Bowel cancer is one of the most common types of cancer in the UK, according to the NHS.
Most people diagnosed with the cancer are over 60 years old.
Symptoms of bowel cancer can be very subtle, and won’t necessarily make you feel unwell.
But, having a persistent pain in your tummy shouldn’t be ignored, and should be seen by a GP.
“Bowel cancer is very treatable but the earlier it is diagnosed, the easier it is to treat,” said charity Bowel Cancer UK.
“If you have any symptoms, don’t be embarrassed and don’t ignore them. Doctors are used to seeing lots of people with bowel problems.”
The NHS added: “Abdominal pain, discomfort or bloating always brought on by eating [could be a sign of bowel cancer] – sometimes resulting in a reduction in the amount of food eaten and weight loss.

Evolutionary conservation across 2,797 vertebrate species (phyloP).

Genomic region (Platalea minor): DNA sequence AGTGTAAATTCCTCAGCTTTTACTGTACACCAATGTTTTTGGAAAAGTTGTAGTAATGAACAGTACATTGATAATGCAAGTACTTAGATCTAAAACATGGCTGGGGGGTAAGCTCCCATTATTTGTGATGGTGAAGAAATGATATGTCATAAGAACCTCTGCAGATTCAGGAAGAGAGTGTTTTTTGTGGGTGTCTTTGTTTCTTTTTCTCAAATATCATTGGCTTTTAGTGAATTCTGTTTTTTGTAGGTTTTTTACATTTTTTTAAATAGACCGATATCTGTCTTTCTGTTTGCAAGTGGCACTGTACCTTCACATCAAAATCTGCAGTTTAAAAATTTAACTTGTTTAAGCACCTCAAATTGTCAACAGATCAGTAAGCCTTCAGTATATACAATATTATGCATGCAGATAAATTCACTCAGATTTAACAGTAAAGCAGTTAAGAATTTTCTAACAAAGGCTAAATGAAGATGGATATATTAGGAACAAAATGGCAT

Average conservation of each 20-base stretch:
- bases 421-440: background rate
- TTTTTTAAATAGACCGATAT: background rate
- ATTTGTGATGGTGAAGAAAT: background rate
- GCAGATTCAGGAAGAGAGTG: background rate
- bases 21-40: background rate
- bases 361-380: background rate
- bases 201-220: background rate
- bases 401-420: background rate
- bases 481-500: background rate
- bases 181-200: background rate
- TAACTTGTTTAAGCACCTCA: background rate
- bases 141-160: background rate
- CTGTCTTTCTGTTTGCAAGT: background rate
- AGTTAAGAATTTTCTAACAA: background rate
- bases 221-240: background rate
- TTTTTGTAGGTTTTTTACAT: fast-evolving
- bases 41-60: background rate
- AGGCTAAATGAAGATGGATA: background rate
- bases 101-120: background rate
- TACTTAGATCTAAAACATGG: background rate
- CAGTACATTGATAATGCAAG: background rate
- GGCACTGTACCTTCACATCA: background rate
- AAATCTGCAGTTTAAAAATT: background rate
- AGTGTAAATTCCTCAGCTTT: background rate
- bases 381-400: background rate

“Although bowel cancer symptoms are very common, you should see your GP if they persist for more than four weeks. Most people with these symptoms don’t have bowel cancer.”
Another sign of bowel cancer is a persistent change in bowel habit.
That could include passing stools more often, or with looser stools.
Finding blood in your stool should be checked by a GP, too.
Constipation is rarely caused by serious bowel conditions, the NHS said.
The exact cause of bowel cancer is unknown, but you could be more at risk of the disease if you’re over 60 years old.
A diet high in red and processed meat could increase your chances of developing bowel cancer.
Eating more fibre-rich foods could help to prevent the disease.
More than 40,000 new cases of bowel cancer are diagnosed every year in the UK.